Tuesday, July 28, 2009
"A lake is the landscape’s most beautiful and expressive feature. It is earth’s eye; looking into which the beholder measures the depth of his own nature.” — Henry David Thoreau
Growing up in the Great Lakes region, Amy Arntson has always found water to be a powerful symbol, and her paintings are about spirit as much as they are about water. In her words, "Water is intimately connected with the passage of time, with stability and change: both fragile and seemingly eternal. Most of my current paintings do not reference the surrounding land; instead they focus on light, texture, shape and movement of water. There is no place to stand; only a place to be. Without a horizon line, viewers are encouraged to meditate on the water, projecting themselves into the painting. While the artist begins the painting, each viewer completes it with memories and personal associations."
As an artist, author, and art professor, her commitment to painting is enriched by a respect for art and design history, and for the region where she lives. Influences on her work range from wash drawings of the 17th century illuminists -- who addressed the relationship between landscape and the expression of feeling -- to an array of 20th century abstract artworks. Visual design elements of color, shape, and texture are an underpinning to all of her realistic paintings, as are a sense of place and time. The paintings are created from sketches and photographs of locations in the Great Lakes and many other areas; she works in watercolor because, having examined a wide variety of media and concepts, she finds line and wash and watercolor to be consistently the most beautiful and appealing to her eye.
Amy Arntson grew up in the lakeshore town of Frankfort, Michigan. After earning a BFA from Michigan State University, she went on to get her MFA from the University of Wisconsin-Milwaukee. She is Professor Emeritus at the University of Wisconsin-Whitewater, where she taught art and design for 22 years. Her many lectures and presentations have spanned the globe, and she has also authored college art and design textbooks. A full-time artist, she has exhibited paintings in the Florence Bienniale, as well as in China and England, along with presentations in Central and South America and the United Arab Emirates.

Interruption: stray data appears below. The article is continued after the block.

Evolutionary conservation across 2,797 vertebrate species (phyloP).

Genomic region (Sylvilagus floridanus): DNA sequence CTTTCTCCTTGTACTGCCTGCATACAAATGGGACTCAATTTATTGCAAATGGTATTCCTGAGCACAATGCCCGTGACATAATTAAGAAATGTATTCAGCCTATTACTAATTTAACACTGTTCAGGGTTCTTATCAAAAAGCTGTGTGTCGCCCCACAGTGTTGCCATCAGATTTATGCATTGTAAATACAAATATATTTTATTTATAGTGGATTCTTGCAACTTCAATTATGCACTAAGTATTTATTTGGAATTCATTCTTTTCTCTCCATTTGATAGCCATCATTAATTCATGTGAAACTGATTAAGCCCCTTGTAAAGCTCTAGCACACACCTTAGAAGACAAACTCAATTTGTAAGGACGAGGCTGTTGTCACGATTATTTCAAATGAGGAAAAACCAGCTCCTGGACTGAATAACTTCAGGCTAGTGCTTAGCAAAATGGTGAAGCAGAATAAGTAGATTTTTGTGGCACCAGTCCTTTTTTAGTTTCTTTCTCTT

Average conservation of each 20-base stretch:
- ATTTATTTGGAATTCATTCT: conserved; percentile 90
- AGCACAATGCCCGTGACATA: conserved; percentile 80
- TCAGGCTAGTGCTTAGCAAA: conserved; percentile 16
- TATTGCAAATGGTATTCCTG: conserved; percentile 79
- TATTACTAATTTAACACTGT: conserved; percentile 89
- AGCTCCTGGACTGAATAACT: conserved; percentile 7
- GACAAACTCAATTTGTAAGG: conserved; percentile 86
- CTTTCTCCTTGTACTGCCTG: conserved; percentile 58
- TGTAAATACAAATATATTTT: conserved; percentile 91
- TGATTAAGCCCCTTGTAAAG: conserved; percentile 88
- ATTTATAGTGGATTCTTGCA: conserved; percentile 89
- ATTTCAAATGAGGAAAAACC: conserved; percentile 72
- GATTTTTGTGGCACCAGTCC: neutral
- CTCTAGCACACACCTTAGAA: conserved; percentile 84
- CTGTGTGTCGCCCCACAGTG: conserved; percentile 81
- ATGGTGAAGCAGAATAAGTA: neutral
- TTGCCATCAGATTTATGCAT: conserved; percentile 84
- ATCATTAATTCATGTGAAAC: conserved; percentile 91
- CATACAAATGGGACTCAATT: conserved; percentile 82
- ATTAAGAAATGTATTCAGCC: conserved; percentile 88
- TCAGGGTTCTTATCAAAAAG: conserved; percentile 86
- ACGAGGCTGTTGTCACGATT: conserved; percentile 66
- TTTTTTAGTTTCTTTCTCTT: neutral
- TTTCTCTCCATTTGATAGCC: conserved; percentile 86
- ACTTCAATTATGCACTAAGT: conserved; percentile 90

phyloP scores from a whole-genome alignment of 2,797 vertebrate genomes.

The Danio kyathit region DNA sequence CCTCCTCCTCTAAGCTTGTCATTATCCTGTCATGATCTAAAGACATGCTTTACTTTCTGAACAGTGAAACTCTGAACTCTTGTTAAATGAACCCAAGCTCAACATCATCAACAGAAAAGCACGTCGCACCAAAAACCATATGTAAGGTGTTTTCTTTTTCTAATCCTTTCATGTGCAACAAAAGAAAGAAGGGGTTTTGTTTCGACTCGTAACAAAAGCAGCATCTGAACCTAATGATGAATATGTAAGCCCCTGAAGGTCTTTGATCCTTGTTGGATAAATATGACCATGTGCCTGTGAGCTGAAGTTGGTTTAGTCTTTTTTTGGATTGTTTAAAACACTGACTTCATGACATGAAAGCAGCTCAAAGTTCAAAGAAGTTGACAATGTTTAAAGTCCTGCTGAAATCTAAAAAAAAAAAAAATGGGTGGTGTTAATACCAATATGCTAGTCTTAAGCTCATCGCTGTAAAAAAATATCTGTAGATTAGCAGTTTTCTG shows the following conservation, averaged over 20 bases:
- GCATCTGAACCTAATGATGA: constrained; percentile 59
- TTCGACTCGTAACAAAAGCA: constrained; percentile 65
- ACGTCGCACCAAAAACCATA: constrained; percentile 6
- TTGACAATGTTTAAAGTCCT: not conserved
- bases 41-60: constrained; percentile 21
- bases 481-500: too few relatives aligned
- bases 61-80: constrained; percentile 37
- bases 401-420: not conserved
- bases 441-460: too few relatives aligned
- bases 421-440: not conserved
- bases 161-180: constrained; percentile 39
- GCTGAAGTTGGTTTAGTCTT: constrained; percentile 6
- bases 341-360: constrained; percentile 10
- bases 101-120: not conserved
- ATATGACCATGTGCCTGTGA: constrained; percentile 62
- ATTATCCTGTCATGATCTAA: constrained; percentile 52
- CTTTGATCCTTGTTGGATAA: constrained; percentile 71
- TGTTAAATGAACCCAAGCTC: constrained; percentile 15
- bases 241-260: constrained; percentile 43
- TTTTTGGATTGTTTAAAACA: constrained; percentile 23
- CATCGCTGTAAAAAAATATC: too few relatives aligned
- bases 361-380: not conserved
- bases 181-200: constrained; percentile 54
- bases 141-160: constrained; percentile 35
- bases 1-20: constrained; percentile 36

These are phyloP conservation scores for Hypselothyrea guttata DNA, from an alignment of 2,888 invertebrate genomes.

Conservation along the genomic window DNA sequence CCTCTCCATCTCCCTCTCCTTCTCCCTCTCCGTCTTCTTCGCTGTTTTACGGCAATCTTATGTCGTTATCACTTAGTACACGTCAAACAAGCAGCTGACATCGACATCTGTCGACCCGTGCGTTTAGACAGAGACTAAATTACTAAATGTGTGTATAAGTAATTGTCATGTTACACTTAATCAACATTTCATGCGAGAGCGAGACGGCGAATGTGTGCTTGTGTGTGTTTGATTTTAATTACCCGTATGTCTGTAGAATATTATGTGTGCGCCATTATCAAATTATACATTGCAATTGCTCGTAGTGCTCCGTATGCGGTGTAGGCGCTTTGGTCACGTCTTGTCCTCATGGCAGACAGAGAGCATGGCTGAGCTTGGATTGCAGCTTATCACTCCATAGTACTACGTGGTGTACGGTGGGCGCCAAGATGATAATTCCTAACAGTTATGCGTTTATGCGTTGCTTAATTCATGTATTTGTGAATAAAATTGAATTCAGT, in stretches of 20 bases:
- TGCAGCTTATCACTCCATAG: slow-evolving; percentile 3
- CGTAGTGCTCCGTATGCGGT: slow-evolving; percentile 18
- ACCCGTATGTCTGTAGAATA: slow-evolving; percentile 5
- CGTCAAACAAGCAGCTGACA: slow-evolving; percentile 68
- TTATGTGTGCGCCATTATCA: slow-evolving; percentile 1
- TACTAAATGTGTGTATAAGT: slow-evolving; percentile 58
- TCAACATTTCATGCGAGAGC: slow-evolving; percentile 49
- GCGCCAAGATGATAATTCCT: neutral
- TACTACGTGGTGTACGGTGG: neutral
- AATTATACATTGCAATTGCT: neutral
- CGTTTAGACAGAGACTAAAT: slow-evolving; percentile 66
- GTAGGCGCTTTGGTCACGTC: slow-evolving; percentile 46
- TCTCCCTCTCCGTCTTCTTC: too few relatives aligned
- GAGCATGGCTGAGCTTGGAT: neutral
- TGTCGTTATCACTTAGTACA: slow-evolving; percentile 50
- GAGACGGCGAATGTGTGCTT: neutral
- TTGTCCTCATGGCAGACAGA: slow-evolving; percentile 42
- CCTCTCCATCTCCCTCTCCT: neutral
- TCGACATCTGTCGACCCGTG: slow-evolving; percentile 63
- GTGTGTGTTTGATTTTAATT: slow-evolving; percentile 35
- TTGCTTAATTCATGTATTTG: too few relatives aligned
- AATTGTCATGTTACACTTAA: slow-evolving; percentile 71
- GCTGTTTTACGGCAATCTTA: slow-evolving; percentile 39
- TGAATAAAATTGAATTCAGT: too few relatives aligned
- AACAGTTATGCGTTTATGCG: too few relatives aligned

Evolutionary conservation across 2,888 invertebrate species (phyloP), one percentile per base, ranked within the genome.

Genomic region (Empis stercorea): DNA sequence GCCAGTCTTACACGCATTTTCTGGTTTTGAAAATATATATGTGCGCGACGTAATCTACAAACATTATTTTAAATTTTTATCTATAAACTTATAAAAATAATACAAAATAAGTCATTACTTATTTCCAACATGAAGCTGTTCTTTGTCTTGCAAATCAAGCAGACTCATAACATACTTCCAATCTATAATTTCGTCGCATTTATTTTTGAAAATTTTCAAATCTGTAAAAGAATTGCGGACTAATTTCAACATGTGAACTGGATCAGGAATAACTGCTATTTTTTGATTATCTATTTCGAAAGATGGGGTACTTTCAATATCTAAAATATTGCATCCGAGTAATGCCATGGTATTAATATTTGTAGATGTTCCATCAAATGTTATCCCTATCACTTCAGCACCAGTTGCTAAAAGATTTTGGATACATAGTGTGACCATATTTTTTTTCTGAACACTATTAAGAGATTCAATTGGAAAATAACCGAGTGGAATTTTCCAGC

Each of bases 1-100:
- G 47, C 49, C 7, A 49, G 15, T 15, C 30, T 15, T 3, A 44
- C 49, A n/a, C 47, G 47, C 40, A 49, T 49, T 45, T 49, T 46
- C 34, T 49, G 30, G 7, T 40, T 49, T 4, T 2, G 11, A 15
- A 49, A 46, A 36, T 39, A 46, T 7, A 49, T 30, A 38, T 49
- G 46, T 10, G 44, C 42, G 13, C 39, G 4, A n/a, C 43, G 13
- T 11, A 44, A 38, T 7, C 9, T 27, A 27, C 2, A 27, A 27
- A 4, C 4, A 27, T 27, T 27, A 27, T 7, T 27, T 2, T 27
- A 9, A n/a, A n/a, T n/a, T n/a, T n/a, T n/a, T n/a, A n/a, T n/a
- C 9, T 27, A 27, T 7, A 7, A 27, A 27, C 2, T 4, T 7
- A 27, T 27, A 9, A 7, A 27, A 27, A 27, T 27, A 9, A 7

Please visit Amy's website to see more of her work.
Tuesday, July 14, 2009
From cats facing off through a shop window to punks in Trafalgar Square to a basket of rocks, Sue Johnston's work conveys a delight in her subject and a fascination with light and color. Each painting grows out of her involvement with a subject -- often encountered during her travels -- cats in San Miguel, train trips through the West, travels to London. She loves to portray the humor of the human condition and the sense of self that people convey. Although she does produce paintings in bright primary colors, she frequently works with a palette ranging from deep oranges and blues to rich browns, softening them as the mood of the painting dictates. Her use of deep darks adds an air of mystery to her scenes.
Sue began her career as a watercolorist after 25 years as an elementary teacher in the Oakland public schools. Following a lifelong dream to become proficient in the medium, she began by taking classes at Merritt College and has continued her development with workshops and classes from renowned artists in the San Francisco Bay Area and throughout the country. She joined the California Watercolor Association in 1998 and served on various committees; she was vice president in charge of the annual national exhibition in 2003 and then led the group as president from 2004-2008. Her work has been included in two shows at the Triton Museum in Santa Clara, California -- winning second place in the exhibition in 2007 -- and in national exhibits presented by the San Diego Watercolor Society, Arizona Aqueous, Watercolor West, the Northwest Watercolor Society, and the California Watercolor Association. Sue is a signature member of CWA. She is represented by Gallery Concord in Concord, California.
Please go to Sue's website to see more of her work.